13

I'm using SQL Server 2008 R2 and I have this pseudo query (SP) :

select ...
from ...
WHERE    @LinkMode IS NULL
     AND (myColumn IN (...very long-running query...))
     ...
     ...

The problem is that the query takes a very long time to execute -- even if I execute the SP with @LinkMode=2.

As you noticed, the long-running query should be executed only if @LinkMode is null, which is not the case here. In my case @LinkMode = 2 !

However, if I change it to :

 select ...
    from ...
    WHERE    1=2
         AND (myColumn IN (...very long time exeted query...))
     ...
     ...

the SP does run fast.

I've heard before that sometimes the optimizer can optimize the order of criteria.

So I ask :

  • Even if the optimizer chooses a different route, what can be faster than checking if =null? I mean, I think that checking if a==null is much faster than running the other long query...

  • How can I force SQL Server to run the query as I've written it (the same order)?

migrated from stackoverflow.com May 1 '13 at 19:10

This question came from our site for professional and enthusiast programmers.

22

You are falling into the "Catch-All Query" trap, which is explained very well by Gail Shaw here.

To summarize the problem: SQL Server optimizes away the significant overhead of query compilation by caching a query plan after compilation, and then later checking the cache for a matching query plan before a later compilation. The "matching" that occurs here is purely textual, so the actual value of a variable will not affect this.

That's good 99% of the time, but in some cases it's bad. One case where it's bad is when someone tries to construct a WHERE clause as though its like a short-circuiting IF statement in C, etc. This doesn't work well, because the SQL compiler has to make one query plan that will work regardless of what the parameter values actually are, and the only way that it can handle these "clever" logical switching-conditions in the WHERE clause is to make a simple brute-force plan that just scans the whole table, filtering the rows as it goes, without leveraging any indexes.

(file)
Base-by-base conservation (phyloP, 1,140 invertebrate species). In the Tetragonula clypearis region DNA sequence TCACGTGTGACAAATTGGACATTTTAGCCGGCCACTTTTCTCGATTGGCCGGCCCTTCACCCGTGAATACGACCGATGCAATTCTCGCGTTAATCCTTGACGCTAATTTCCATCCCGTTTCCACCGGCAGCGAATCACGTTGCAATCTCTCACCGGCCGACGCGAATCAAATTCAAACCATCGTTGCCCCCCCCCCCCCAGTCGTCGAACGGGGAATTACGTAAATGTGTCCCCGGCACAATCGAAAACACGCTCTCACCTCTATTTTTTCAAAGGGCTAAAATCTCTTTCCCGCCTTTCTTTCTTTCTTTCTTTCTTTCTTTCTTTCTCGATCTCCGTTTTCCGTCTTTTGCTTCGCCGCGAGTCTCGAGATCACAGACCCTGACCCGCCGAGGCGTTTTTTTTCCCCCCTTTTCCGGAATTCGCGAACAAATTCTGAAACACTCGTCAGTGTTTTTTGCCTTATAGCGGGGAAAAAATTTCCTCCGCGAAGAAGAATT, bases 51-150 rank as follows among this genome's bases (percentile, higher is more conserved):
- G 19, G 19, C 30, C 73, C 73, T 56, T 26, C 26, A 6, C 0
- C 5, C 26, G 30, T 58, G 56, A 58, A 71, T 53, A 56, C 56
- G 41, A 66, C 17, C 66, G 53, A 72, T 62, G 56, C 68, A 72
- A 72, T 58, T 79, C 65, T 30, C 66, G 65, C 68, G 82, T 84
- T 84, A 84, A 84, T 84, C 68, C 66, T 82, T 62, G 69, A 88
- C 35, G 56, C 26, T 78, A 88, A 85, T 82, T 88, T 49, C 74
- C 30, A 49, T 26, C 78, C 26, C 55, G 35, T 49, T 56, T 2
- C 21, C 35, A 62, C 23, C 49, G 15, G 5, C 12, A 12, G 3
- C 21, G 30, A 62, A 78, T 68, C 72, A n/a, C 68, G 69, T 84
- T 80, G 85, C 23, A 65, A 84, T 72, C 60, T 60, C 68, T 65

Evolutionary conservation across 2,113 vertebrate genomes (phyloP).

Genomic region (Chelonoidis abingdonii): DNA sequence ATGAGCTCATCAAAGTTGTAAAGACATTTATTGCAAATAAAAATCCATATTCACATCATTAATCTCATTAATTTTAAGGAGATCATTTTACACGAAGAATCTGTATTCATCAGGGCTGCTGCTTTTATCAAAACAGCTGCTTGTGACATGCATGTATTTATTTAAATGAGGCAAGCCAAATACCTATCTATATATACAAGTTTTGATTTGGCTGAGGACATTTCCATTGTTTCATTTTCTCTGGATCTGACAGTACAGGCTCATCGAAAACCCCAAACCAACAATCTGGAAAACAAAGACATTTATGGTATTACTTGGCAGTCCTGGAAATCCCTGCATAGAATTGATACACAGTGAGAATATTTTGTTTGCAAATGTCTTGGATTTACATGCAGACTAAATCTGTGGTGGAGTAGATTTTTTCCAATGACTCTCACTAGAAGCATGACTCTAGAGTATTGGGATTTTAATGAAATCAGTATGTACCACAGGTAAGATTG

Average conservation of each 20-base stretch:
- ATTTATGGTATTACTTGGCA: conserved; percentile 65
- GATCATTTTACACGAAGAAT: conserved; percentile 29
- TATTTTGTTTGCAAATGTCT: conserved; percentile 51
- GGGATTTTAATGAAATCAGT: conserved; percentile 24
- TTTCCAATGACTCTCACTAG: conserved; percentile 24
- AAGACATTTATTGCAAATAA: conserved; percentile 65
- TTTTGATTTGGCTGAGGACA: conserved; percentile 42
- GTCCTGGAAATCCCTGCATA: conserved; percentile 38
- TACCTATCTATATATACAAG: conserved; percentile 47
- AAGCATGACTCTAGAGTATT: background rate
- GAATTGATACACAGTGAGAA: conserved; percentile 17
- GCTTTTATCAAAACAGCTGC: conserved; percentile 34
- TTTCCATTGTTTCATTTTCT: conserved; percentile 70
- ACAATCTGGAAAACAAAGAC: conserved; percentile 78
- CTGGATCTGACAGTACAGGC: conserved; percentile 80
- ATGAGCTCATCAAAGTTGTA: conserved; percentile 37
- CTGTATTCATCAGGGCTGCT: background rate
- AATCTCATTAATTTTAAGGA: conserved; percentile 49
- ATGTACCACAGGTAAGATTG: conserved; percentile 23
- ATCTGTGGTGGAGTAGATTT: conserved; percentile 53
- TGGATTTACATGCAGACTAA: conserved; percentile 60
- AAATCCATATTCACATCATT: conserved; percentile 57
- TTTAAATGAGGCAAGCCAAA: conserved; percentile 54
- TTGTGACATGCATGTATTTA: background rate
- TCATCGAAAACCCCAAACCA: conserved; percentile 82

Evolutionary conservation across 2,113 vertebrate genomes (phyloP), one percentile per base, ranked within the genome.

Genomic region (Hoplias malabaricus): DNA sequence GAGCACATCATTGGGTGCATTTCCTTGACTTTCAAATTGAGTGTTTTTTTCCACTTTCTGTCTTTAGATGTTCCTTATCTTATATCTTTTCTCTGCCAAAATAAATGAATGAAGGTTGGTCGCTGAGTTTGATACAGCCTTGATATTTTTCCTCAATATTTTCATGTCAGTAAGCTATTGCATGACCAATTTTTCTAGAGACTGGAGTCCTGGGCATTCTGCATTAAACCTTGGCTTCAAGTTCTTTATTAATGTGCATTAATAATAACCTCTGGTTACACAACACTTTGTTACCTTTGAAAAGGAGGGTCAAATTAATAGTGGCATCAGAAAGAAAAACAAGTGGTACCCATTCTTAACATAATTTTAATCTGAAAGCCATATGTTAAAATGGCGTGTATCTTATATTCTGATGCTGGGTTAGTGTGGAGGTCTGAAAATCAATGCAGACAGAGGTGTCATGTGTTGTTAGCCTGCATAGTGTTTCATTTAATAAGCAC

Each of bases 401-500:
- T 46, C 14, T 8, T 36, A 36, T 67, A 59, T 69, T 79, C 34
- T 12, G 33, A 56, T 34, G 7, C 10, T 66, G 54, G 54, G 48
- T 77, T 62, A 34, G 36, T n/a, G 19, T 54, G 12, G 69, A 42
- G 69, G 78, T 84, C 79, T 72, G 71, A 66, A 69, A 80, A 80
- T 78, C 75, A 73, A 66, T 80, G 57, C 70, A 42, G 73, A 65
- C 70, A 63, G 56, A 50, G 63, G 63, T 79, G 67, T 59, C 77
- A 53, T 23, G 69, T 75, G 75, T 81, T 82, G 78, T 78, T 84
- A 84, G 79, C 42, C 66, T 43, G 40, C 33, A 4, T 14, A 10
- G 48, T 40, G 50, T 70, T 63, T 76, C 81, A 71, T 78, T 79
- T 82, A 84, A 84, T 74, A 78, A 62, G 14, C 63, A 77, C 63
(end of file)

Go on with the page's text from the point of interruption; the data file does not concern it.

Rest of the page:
Not suprisingly, this makes them uniformly slow, no matter what the parameter/variable values are.

8

There is no guaranteed way to force SQL server to execute your clause conditions in a specific sequence. The optimizer will always evaluate them in the order it sees fit.

What you can do is something like this:

IF @LinkMode IS NULL
BEGIN
    select ...
    from ...
    WHERE (myColumn IN (...very long time exeted query...))
         ...
         ...
END
ELSE
BEGIN
    select ...
    from ...
    WHERE ...
         ...
END
3

If it is an option, use an IF statement to execute the appropriate form of the query. Also, in SQL, you tell the db engine what to do, not how to do it - things are not executed from beginning to end. It can be hard to predict what exactly it will do. You probably know this though ;)

2

Dynamic SQL would probably work too, since in that case the query optimizer should get the actual values at run-time (do correct me if I'm wrong, I'm actually not sure but seem to remember using it for similar situations). But I'm with the others in this one, in that an IF / ELSE clause would serve you best, as it's the simplest and easiest solution that will do exactly what's needed.

For future reference in case you haven't used it yet, a horribly ugly site with a working example for dynamic SQL can be found here for instance: http://sqlusa.com/bestpractices/dynamicsql/

1

I would recommend the IF/ELSE construct.. If for whatever reason that does not work for you, you can always consider using the WITH RECOMPILE option..

  • Could you maybe elaborate on what the "if/else construct" might look like? :D – jcolebrand May 1 '13 at 23:13
  • I was going to suggest using OPTION (WITH RECOMPILE), as that would generate an ideal plan each time - the compile delay would add overhead, but I suspect it's better overall in this case. – SqlRyan May 2 '13 at 1:23

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